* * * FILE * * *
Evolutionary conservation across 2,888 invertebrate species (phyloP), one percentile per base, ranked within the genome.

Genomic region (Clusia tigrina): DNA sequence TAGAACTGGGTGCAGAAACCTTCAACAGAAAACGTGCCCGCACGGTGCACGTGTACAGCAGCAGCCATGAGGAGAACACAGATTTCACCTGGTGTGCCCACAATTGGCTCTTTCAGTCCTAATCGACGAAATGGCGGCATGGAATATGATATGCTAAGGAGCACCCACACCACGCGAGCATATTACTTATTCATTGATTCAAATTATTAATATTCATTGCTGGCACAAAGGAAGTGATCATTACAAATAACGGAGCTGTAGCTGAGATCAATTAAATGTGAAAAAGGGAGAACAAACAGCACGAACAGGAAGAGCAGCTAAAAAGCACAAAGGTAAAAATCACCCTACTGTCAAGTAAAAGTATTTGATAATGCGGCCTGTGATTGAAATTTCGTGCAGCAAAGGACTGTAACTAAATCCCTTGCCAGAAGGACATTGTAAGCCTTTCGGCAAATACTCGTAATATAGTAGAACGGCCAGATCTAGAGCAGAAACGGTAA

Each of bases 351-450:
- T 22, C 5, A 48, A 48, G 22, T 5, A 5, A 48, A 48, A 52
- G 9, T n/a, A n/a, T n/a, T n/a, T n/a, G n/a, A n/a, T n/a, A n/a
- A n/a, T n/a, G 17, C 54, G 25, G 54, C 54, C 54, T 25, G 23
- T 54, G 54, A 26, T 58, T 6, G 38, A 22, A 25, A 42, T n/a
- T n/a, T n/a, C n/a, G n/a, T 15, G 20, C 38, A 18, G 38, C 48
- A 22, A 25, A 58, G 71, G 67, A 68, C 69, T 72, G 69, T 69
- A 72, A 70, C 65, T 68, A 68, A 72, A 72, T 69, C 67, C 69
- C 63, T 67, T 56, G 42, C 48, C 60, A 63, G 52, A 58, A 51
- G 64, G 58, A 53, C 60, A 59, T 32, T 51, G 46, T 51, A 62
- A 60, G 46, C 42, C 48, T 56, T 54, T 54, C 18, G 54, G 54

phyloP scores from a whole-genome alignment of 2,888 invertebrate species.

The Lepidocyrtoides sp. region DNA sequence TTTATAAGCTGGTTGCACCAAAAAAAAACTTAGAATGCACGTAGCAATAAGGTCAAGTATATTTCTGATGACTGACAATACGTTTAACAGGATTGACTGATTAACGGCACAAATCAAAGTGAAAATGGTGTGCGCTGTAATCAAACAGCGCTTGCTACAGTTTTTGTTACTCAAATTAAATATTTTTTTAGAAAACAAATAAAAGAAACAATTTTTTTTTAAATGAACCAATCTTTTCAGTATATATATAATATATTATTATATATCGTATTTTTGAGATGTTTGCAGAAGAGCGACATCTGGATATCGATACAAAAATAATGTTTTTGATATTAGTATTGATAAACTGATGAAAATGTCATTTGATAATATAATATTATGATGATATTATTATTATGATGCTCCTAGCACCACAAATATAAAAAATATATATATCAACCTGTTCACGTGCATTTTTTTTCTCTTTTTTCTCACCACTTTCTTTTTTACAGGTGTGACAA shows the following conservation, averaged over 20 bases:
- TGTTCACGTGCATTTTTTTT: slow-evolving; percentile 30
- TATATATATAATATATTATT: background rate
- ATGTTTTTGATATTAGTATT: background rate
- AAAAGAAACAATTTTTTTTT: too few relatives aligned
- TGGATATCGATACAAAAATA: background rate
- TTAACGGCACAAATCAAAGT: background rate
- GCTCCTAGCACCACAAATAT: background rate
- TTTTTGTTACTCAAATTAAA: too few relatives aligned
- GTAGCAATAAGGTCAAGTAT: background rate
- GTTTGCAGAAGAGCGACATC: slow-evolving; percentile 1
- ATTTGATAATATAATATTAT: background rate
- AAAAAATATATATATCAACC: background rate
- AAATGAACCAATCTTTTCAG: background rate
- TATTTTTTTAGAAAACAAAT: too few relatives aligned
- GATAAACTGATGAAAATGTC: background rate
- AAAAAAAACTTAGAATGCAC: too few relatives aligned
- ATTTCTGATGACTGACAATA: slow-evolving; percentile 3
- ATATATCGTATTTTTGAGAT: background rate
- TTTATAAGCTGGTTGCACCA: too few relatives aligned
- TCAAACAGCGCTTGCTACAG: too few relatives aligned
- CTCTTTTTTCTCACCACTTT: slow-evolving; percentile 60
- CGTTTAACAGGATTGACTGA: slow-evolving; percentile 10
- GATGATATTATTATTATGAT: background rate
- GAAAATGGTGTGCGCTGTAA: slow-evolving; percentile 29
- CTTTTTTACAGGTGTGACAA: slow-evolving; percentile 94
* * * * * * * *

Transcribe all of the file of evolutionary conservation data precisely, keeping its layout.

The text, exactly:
Evolutionary conservation across 2,888 invertebrate species (phyloP), one percentile per base, ranked within the genome.

Genomic region (Clusia tigrina): DNA sequence TAGAACTGGGTGCAGAAACCTTCAACAGAAAACGTGCCCGCACGGTGCACGTGTACAGCAGCAGCCATGAGGAGAACACAGATTTCACCTGGTGTGCCCACAATTGGCTCTTTCAGTCCTAATCGACGAAATGGCGGCATGGAATATGATATGCTAAGGAGCACCCACACCACGCGAGCATATTACTTATTCATTGATTCAAATTATTAATATTCATTGCTGGCACAAAGGAAGTGATCATTACAAATAACGGAGCTGTAGCTGAGATCAATTAAATGTGAAAAAGGGAGAACAAACAGCACGAACAGGAAGAGCAGCTAAAAAGCACAAAGGTAAAAATCACCCTACTGTCAAGTAAAAGTATTTGATAATGCGGCCTGTGATTGAAATTTCGTGCAGCAAAGGACTGTAACTAAATCCCTTGCCAGAAGGACATTGTAAGCCTTTCGGCAAATACTCGTAATATAGTAGAACGGCCAGATCTAGAGCAGAAACGGTAA

Each of bases 351-450:
- T 22, C 5, A 48, A 48, G 22, T 5, A 5, A 48, A 48, A 52
- G 9, T n/a, A n/a, T n/a, T n/a, T n/a, G n/a, A n/a, T n/a, A n/a
- A n/a, T n/a, G 17, C 54, G 25, G 54, C 54, C 54, T 25, G 23
- T 54, G 54, A 26, T 58, T 6, G 38, A 22, A 25, A 42, T n/a
- T n/a, T n/a, C n/a, G n/a, T 15, G 20, C 38, A 18, G 38, C 48
- A 22, A 25, A 58, G 71, G 67, A 68, C 69, T 72, G 69, T 69
- A 72, A 70, C 65, T 68, A 68, A 72, A 72, T 69, C 67, C 69
- C 63, T 67, T 56, G 42, C 48, C 60, A 63, G 52, A 58, A 51
- G 64, G 58, A 53, C 60, A 59, T 32, T 51, G 46, T 51, A 62
- A 60, G 46, C 42, C 48, T 56, T 54, T 54, C 18, G 54, G 54

phyloP scores from a whole-genome alignment of 2,888 invertebrate species.

The Lepidocyrtoides sp. region DNA sequence TTTATAAGCTGGTTGCACCAAAAAAAAACTTAGAATGCACGTAGCAATAAGGTCAAGTATATTTCTGATGACTGACAATACGTTTAACAGGATTGACTGATTAACGGCACAAATCAAAGTGAAAATGGTGTGCGCTGTAATCAAACAGCGCTTGCTACAGTTTTTGTTACTCAAATTAAATATTTTTTTAGAAAACAAATAAAAGAAACAATTTTTTTTTAAATGAACCAATCTTTTCAGTATATATATAATATATTATTATATATCGTATTTTTGAGATGTTTGCAGAAGAGCGACATCTGGATATCGATACAAAAATAATGTTTTTGATATTAGTATTGATAAACTGATGAAAATGTCATTTGATAATATAATATTATGATGATATTATTATTATGATGCTCCTAGCACCACAAATATAAAAAATATATATATCAACCTGTTCACGTGCATTTTTTTTCTCTTTTTTCTCACCACTTTCTTTTTTACAGGTGTGACAA shows the following conservation, averaged over 20 bases:
- TGTTCACGTGCATTTTTTTT: slow-evolving; percentile 30
- TATATATATAATATATTATT: background rate
- ATGTTTTTGATATTAGTATT: background rate
- AAAAGAAACAATTTTTTTTT: too few relatives aligned
- TGGATATCGATACAAAAATA: background rate
- TTAACGGCACAAATCAAAGT: background rate
- GCTCCTAGCACCACAAATAT: background rate
- TTTTTGTTACTCAAATTAAA: too few relatives aligned
- GTAGCAATAAGGTCAAGTAT: background rate
- GTTTGCAGAAGAGCGACATC: slow-evolving; percentile 1
- ATTTGATAATATAATATTAT: background rate
- AAAAAATATATATATCAACC: background rate
- AAATGAACCAATCTTTTCAG: background rate
- TATTTTTTTAGAAAACAAAT: too few relatives aligned
- GATAAACTGATGAAAATGTC: background rate
- AAAAAAAACTTAGAATGCAC: too few relatives aligned
- ATTTCTGATGACTGACAATA: slow-evolving; percentile 3
- ATATATCGTATTTTTGAGAT: background rate
- TTTATAAGCTGGTTGCACCA: too few relatives aligned
- TCAAACAGCGCTTGCTACAG: too few relatives aligned
- CTCTTTTTTCTCACCACTTT: slow-evolving; percentile 60
- CGTTTAACAGGATTGACTGA: slow-evolving; percentile 10
- GATGATATTATTATTATGAT: background rate
- GAAAATGGTGTGCGCTGTAA: slow-evolving; percentile 29
- CTTTTTTACAGGTGTGACAA: slow-evolving; percentile 94